A goal without a plan is just a wish.
― Antoine de Saint-Exupéry
To build for real, it helps to build in your mind, first.
Working out the order of construction in your head(s) influences your choices of materials, tools and infrastructure (sheds, jigs, power supply, etc.). It streamlines and coordinates effort, promoting efficiency. It keeps the horse ahead of the cart.
Believe me, we need all the help we can get!
Here's a general order for upright construction:
- Set up the Worksite - Shed, workbench, building jig.
- Build (and assemble) the Deadflat - This makes a large, flat work surface.
- Build and frame the Bulkheads - We'd best know ahead-of-time how furniture will fit, down-the-road!
- Build and frame the Sides - Let's say, full length.
- Erect Bulkheads and Sides - Got an order pictured? A method??
- Complete the Bottom Ends - Vague, very vague... a solid plan required here.
- Build Furnishings, Room by Room - Line 'em up, knock 'em down.
- Deck the Hull - With blows and pucky, falalalalaaaa, fala, la, la.
- Build Superstructures - Trunk Cabins, Hatches, Tabernacles, etc..
- Finish - Putty 'n paint, to make 'er what she ain't.
- Detail Work - Handrails, Coamings, CapRails, Hardware.
- Launch - What's your exit strategy?
- Rig Aloft and Alow - Masts, Sails, Hardware aloft; Stove, Cushions, Bedding, etc., alow.
- Liquidate your Land Assets - Worksite, and whatever else you can part with.
- Sail over the Horizon - Bet we had this part in our heads from day one!
Straightforward, in many ways. The first six are those requiring the most thought. They're the big, heavy puzzle pieces that must all be made to fit together. After that, it's pretty much a down wind reach.
If short-handed, the Bottom and Sides can be built in a modular manner... this means in small, interlocking parts that can be positioned and assembled in manageable bits.
Finish can be a floating step, working as we go.
One of our mentors would end each work day with an hour of painting. He'd mark off where he was going to be gluing one piece to the next with a heavy hand, pressing an indent line into the plywood surface. Then he'd paint outside these lines and a little bit over the line. Next day - paint dry - he'd assemble and glue, using the indents to position his work.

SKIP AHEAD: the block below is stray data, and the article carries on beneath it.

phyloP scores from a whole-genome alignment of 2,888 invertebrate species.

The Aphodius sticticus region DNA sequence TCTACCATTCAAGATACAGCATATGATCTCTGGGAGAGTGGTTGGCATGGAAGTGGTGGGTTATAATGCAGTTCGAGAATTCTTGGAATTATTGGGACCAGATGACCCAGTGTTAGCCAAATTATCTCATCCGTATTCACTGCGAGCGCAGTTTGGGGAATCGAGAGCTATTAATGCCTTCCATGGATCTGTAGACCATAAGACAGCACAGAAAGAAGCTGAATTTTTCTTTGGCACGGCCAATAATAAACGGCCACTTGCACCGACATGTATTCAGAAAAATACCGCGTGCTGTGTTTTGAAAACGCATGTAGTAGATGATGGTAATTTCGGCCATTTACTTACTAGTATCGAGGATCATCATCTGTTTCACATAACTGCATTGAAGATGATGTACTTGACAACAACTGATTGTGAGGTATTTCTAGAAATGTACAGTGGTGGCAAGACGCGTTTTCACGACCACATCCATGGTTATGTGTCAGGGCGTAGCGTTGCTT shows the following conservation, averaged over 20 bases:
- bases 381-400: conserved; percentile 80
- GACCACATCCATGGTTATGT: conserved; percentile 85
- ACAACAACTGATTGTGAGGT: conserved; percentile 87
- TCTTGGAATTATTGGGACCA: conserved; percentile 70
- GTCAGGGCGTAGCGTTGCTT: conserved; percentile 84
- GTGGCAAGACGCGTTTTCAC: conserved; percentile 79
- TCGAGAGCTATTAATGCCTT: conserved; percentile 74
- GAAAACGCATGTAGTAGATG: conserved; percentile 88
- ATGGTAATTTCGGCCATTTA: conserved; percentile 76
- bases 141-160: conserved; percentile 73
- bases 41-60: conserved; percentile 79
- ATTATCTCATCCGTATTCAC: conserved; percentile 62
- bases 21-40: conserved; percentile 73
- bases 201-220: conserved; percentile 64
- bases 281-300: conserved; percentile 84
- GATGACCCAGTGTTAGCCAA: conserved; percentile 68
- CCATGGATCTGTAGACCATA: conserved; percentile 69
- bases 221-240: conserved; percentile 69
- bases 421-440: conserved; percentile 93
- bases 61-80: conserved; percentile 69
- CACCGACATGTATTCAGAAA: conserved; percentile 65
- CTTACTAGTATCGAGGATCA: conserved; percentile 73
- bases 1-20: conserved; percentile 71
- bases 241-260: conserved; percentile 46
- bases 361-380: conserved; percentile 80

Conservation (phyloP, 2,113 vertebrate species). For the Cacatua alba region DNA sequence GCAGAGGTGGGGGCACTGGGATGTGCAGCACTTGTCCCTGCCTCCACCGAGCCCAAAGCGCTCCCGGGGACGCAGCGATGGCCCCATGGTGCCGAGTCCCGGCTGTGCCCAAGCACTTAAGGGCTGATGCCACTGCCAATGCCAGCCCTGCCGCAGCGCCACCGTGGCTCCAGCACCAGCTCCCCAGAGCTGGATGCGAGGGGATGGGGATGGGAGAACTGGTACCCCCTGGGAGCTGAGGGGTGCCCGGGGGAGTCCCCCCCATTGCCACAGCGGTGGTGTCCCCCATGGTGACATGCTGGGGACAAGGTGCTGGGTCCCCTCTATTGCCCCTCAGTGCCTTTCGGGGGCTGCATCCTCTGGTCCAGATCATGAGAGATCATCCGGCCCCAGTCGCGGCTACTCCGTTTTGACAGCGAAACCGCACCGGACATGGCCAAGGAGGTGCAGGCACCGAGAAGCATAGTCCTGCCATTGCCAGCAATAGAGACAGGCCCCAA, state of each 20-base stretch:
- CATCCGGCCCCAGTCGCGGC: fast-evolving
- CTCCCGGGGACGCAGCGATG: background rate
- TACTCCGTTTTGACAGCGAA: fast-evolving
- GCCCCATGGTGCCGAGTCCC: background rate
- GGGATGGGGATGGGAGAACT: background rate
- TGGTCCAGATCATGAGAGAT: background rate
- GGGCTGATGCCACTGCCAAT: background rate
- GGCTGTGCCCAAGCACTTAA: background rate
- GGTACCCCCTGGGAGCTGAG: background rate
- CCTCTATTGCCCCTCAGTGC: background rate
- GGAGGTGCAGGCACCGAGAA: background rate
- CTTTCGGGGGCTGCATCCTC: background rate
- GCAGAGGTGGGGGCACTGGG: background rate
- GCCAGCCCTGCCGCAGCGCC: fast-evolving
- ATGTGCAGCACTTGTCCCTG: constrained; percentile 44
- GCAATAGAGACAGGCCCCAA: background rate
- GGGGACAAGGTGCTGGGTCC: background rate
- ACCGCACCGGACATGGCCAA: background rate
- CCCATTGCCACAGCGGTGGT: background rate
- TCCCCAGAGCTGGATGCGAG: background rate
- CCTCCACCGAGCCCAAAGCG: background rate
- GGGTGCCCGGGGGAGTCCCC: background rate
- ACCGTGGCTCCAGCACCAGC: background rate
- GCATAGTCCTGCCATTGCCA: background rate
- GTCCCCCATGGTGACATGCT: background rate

By not deferring finish issues to the end, he was able to launch as soon as carpentry was complete. Taken in one go, Finish is a sizable and somewhat daunting task.
We've manage only a bit of this... it takes true organization, and a daily dedication to shop cleanliness that we have yet to achieve. But it's an option.
A clear picture in our mind(s), and at least one, workable solution in hand for each problem is strongly recommended before our first cut.
We can wing it, here and there, especially if there's no shortage of materials available, or if we have general experience with some particular aspect. But there's a danger in this... amazing how often some unlooked-for conflict will blindside us if we haven't pictured every detail.
Visualization aids - paper and pencil, mainly - are handy. I personally like a roll of butcher paper, and a block of quarter inch graph paper. There are a lot of balls to juggle, in boatbuilding. Cheat! Consider keeping a notebook of the latest and greatest solutions. What's fresh in the moment of victory may slip away in the next round.
One thing I find... when the elegant solution comes, you know it's right. If an approach feels awkward, keep at it... think out of the box... something will occur to you.
So this is what's been keeping me up nights. Ordering and reordering in my head. Copper Plate doesn't exactly simplify things.
But it's a winning battle!